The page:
Republicans several years ago seized the upper hand in the so-called “voting wars” by pushing voter ID and other measures that created new voting restrictions. But now Democrats across the country are fighting back. This week, Colorado lawmakers sent Gov. John Hickenlooper, a Democrat, a bill that allows voters in that state to register at the polls on Election Day; creates an all-mail ballot system; and ensures that voters who move within Colorado don’t have to re-register at their new address. The Colorado law is especially broad, but it is only the latest in a series of victories for those who want to streamline registration and reduce long lines at the polls. The governor is expected to sign the measure, which has overwhelming support among Democrats. During the last legislative session, Maryland expanded early voting, eased absentee voting and approved same-day registration during early voting periods. West Virginia implemented a new system to register residents using state records already on file. Delaware removed the waiting period for nonviolent felons to regain their voting rights, and made re-establishing them automatic. And this week, the Minnesota House approved a measure making absentee balloting easier.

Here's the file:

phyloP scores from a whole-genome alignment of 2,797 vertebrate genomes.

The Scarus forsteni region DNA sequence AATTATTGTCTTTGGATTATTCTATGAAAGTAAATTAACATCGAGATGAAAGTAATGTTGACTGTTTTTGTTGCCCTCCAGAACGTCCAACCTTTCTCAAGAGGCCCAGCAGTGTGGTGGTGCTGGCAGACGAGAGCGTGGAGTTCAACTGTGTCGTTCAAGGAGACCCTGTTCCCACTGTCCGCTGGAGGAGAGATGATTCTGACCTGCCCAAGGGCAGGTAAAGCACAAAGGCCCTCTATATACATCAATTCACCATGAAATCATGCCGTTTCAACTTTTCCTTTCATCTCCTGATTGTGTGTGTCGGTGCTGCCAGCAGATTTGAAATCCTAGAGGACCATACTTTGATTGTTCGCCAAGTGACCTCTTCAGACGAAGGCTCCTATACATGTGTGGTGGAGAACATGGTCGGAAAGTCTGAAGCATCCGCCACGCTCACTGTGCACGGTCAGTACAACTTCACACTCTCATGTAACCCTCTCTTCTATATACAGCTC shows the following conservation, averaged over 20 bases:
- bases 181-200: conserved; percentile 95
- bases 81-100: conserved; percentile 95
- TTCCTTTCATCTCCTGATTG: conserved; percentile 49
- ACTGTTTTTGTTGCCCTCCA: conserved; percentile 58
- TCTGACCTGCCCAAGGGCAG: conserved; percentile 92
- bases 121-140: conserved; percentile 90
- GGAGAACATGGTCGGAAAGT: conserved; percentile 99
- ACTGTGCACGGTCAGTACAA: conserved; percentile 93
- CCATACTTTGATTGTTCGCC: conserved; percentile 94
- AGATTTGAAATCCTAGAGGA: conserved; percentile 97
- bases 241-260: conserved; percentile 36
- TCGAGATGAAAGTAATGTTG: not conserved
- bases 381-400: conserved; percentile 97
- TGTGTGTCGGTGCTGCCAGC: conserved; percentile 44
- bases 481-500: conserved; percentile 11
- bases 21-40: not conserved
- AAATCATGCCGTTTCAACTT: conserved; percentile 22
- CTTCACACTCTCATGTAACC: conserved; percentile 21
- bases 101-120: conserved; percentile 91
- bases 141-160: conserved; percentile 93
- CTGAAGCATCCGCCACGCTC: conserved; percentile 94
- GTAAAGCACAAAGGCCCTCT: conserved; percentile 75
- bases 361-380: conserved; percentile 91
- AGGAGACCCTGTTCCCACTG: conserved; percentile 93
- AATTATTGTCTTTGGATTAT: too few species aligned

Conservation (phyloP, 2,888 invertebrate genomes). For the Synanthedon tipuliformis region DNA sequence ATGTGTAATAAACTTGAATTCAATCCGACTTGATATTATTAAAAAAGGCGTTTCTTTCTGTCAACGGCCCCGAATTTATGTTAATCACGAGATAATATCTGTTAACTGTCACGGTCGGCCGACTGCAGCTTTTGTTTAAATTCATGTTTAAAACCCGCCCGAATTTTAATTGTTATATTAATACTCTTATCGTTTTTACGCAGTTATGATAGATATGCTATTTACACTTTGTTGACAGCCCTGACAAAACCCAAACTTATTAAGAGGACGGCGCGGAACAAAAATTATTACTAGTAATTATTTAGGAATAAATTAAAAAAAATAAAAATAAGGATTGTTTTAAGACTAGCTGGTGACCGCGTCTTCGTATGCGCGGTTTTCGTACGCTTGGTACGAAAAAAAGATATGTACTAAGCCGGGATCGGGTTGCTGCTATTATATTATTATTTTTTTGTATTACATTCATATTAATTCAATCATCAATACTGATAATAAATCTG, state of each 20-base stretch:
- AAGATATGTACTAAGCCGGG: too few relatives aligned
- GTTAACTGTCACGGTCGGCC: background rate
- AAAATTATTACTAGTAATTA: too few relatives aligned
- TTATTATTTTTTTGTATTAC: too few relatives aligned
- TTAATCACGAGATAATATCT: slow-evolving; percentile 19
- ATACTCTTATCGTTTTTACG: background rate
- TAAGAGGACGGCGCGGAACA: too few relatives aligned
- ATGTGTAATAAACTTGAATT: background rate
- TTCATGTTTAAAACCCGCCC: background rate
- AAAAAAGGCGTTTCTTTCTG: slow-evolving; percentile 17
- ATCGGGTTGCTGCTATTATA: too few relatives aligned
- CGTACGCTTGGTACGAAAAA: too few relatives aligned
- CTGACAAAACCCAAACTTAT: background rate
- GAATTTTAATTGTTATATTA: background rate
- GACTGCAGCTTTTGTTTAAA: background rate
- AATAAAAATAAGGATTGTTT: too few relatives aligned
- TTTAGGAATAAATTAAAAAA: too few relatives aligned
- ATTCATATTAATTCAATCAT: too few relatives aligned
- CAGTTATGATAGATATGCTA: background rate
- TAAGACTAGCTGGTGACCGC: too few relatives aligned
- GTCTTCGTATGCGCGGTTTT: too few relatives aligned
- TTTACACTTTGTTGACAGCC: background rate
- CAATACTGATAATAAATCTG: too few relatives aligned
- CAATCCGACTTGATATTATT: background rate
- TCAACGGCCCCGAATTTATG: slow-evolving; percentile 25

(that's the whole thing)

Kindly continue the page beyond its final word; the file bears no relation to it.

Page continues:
“The Colorado bill is part of that larger movement of undoing or easing some of the restrictions that were put in place in a few years ago,” said Barry Burden, an elections expert at the University of Wisconsin-Madison. “It’s part of a swing back in the pendulum in the last year and a half to two years.”
Nearly 200 such bills were introduced in 45 states this year, according to a recent report from the Brennan Center for Justice. Most were never enacted, but voting activists managed to score a number of significant victories nonetheless, especially in states where Democrats are in control.
The effort in Colorado is among the most far-reaching. It also stands out for another reason: The law passed without a single GOP vote. Colorado Republicans have labeled it an open invitation to widespread voter fraud and a partisan reshaping of elections rules.